Chapter 3 is where the connection is first made between the harlot and Israel. God has created this great lesson with Hosea marrying the harlot, Gomer, and now God is saying “Hosea represents Me, and Gomer represents Israel.” BUT Israel will be restored to God. The next 7 chapters are all about the judgment and punishment, but I like how right before He starts in on it all, He leaves Israel with a promise of restoration.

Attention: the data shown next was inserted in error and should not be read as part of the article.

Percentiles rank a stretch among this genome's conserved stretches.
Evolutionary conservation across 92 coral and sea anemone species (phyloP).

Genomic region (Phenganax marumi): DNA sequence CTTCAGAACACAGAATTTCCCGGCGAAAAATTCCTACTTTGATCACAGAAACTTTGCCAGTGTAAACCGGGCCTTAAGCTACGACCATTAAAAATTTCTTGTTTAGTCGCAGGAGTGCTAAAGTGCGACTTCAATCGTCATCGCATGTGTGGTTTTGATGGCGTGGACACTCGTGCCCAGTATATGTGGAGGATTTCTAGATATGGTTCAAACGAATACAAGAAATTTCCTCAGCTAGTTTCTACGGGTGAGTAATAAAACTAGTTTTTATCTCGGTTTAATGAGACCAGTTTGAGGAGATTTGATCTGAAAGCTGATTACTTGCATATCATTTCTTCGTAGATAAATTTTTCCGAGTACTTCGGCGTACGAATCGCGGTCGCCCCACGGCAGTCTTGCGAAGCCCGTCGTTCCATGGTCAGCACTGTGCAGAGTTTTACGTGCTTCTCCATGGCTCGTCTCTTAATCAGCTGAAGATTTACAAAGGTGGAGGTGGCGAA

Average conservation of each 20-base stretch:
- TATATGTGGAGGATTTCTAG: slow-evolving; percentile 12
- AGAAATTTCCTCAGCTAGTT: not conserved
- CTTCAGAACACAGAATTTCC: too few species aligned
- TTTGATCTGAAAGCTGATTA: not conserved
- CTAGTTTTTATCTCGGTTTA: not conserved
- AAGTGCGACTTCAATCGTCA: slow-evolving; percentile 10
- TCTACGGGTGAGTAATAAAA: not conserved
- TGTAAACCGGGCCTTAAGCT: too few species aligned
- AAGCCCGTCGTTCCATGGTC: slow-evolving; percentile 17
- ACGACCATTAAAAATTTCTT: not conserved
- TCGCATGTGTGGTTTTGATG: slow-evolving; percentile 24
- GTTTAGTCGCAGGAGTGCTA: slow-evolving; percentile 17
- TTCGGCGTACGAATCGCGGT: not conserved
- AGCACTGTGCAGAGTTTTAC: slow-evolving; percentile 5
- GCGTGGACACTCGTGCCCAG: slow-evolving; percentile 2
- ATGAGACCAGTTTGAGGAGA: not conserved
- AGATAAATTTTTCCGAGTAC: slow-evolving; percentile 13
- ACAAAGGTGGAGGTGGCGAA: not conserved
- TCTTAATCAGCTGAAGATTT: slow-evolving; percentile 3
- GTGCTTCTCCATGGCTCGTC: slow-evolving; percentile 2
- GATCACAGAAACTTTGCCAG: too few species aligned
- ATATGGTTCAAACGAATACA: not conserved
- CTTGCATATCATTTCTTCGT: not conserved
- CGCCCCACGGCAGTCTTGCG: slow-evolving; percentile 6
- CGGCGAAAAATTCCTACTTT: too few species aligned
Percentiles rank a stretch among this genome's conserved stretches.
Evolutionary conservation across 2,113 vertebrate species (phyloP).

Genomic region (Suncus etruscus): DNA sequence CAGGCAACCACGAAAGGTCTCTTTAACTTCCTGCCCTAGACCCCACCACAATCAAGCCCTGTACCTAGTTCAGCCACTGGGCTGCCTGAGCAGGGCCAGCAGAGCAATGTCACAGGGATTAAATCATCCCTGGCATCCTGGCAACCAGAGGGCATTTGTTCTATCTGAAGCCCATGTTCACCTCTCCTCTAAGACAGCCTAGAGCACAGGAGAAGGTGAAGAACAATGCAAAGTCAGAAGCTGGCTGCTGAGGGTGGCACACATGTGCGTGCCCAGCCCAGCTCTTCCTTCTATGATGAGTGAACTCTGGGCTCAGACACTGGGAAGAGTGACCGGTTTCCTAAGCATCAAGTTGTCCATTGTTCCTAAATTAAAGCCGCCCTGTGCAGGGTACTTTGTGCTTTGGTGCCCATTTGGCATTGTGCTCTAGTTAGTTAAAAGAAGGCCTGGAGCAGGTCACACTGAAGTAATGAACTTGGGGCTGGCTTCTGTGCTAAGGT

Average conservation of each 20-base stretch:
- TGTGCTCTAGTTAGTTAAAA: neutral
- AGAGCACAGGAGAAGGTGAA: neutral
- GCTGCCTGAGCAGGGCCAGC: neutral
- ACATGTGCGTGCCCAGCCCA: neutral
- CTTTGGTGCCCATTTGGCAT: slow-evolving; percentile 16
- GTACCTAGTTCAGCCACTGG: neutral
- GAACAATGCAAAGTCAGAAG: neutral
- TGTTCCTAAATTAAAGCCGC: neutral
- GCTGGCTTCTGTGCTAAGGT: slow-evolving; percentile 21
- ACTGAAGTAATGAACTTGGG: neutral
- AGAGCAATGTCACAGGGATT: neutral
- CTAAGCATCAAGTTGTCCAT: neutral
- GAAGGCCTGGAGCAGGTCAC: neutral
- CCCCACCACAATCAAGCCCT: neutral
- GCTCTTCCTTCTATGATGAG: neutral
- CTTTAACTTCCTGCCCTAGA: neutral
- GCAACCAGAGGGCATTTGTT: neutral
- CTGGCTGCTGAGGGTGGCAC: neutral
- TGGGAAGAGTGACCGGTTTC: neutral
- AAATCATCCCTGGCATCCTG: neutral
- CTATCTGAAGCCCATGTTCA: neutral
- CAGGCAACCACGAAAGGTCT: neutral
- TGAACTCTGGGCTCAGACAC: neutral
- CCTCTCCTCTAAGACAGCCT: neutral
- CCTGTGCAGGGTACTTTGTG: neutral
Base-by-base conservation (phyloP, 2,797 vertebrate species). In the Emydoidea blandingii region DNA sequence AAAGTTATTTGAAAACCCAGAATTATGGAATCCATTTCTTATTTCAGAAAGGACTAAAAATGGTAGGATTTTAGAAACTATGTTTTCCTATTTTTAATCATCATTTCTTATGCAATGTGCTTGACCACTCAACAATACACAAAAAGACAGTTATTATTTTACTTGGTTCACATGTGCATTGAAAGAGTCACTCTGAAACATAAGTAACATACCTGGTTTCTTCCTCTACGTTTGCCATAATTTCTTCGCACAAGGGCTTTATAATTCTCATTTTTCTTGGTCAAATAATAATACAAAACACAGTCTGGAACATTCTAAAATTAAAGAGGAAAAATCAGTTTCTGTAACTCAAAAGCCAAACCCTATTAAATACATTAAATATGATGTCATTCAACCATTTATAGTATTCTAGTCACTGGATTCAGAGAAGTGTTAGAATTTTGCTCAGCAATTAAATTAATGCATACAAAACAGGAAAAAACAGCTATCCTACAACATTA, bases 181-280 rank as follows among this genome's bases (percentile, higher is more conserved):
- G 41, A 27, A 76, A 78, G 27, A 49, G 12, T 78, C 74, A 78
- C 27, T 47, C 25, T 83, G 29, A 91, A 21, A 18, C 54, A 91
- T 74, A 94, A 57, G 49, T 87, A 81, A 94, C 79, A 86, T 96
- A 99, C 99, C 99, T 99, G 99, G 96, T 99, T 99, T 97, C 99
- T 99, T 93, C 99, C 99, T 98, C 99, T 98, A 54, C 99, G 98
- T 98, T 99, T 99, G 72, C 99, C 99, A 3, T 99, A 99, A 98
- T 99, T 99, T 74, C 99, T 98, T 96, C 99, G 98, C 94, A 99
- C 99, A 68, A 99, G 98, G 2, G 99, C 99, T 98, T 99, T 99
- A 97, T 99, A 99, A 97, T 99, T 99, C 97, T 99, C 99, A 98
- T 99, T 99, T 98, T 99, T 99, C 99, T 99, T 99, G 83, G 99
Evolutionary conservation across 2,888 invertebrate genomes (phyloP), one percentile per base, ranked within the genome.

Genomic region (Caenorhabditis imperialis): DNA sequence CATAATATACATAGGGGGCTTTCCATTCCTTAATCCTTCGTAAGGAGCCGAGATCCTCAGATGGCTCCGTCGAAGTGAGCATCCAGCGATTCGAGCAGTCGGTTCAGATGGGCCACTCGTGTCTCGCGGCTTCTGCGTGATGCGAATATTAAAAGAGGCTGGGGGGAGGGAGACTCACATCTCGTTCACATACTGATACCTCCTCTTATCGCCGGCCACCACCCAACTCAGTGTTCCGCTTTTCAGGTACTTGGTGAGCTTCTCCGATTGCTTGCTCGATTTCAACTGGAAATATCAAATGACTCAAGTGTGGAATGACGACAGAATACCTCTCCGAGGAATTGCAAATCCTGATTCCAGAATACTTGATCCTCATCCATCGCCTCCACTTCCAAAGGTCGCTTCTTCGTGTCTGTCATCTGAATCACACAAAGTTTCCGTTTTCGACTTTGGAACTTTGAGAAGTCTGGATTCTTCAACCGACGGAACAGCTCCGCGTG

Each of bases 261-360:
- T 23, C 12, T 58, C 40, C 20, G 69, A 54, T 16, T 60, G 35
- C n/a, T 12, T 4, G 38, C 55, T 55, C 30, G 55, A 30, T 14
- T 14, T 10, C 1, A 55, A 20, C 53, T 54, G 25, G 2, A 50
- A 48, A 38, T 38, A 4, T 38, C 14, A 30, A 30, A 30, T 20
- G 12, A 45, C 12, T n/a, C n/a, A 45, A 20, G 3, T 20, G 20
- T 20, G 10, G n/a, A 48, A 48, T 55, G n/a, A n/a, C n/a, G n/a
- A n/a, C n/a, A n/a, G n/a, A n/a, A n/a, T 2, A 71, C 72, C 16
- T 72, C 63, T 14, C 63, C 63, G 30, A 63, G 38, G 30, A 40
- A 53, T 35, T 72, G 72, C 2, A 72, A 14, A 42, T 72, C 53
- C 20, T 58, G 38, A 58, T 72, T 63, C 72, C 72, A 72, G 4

I think the two biggest sins Israel is being judged for is forgetting God, and refusing to repent. Because of their idolatry, they have forgotten God, and by forgetting God, they have fallen into sin that comes with His absence (lying, swearing, stealing, adultery, and violence are some mentioned). They have wanted to be like other nations and have pushed God out of their lives entirely in that pursuit. Israel is condemned many times for forgetting Him and relying instead on other nations. The ironic thing is this: the two nations mentioned as those whom Israel have called upon are Egypt and Assyria: both who held Israel in captivity. They have not only forgotten God but have also forgotten their past—how these nations treated them and how God saved them. Their pride blinds them to judgement, because they think God cannot see their sin. So He gives them what they want: “…they became an abomination like the thing they loved” (Hosea 9:10, NKJV). God curses them for their apostasy (accusing them of false sacrifices, among other things), His provision they refuse to attribute to Him, their rejection of Him, and false things they have put their trust in (false kings, false prophets/teachers, idols, their own “goodness”). He condemns them to barrenness, and this is especially important. The god they worshipped, Baal, was the god of fertility. God is showing His dominance over all other gods by making those who worship Baal barren, which is the exact opposite of what should happen. The cursing goes on for a while. But sprinkled in among all of this are moments of calls to repentance (5:15, 6:1-3, 12:6) and hope (10:12, 12:9-10). They continually refuse to repent, but God continues to give them chances anyway because He deeply loves them. Good discipline comes out of deep love, and God’s heartbreak over their sin is shown in two passages that bring tears to my eyes. In Hosea 6:4 God is basically asking them “why won’t you choose Me?” and in 11:8-9 He says, “My heart churns within Me; My sympathy is stirred” (11:8), because he doesn’t want to give them up. Oh, how He loves us! He doesn’t love disciplining us! He disciplines us because He loves us! He wants to be with us, and that can only happen if we turn from our sin and turn to Him. Only then can we be restored to relationship with Him. Friends, please understand God is in the discipline, but He doesn’t enjoy it. Like any good parent, discipline is brought out of love intended to correct because the path you’re on will eventually end up hurting you. You may not see that, but you don’t see the whole picture. God wants us to be with Him, and so He goes to great lengths to make sure that happens. If discipline is what our obstinate hearts need, discipline is what we’ll get to correct the behavior. And please remember that God is not mean—it might be easy to think that since the judgment on Israel is harsh and goes on for a lot of chapters. But the punishment fits the crime. The Israelites had fallen so far and committed such heinous crimes against God that this is what was needed to restore relationship. But punishment is never the end! Hosea ends with the promise of a restored Israel. “I will heal their backsliding, I will love them freely, for my anger has turned away from him” (14:4). The restoration begins with a call to repent, and when they do, He talks about restoring them and growing them like new grain and new vines. Once we have repented, God welcomes us back. He revives, renews, and restores us to Himself.